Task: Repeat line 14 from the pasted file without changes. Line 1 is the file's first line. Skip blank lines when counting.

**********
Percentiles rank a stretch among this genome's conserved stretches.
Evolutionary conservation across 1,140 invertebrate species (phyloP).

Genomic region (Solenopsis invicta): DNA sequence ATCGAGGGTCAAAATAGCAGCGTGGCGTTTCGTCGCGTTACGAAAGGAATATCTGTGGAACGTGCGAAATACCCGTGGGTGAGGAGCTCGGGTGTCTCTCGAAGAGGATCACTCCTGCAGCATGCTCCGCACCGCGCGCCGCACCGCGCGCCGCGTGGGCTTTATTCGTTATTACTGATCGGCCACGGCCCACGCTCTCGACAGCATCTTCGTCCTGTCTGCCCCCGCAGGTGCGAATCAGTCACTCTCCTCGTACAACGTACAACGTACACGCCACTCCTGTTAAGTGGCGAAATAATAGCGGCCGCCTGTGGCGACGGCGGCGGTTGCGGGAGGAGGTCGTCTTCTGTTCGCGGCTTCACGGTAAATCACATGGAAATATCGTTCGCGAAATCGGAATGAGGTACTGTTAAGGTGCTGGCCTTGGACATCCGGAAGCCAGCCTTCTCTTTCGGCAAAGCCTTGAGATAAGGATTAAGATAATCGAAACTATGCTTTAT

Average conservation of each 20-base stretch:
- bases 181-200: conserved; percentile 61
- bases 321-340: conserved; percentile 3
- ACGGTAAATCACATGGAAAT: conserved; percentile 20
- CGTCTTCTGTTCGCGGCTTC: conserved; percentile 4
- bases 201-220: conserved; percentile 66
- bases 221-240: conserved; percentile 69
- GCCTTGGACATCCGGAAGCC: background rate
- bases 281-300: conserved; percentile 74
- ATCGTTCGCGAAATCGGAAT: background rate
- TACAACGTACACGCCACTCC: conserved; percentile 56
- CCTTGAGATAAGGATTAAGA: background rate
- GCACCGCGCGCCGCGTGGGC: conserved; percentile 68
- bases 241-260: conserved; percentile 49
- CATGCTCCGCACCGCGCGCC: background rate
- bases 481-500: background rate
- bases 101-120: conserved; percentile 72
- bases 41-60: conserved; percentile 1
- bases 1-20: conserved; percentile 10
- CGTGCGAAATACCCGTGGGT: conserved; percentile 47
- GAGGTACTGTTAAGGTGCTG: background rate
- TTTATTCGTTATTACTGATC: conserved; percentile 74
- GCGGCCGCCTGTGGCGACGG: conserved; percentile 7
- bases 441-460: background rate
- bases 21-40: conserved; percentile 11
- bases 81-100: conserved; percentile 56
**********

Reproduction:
- TACAACGTACACGCCACTCC: conserved; percentile 56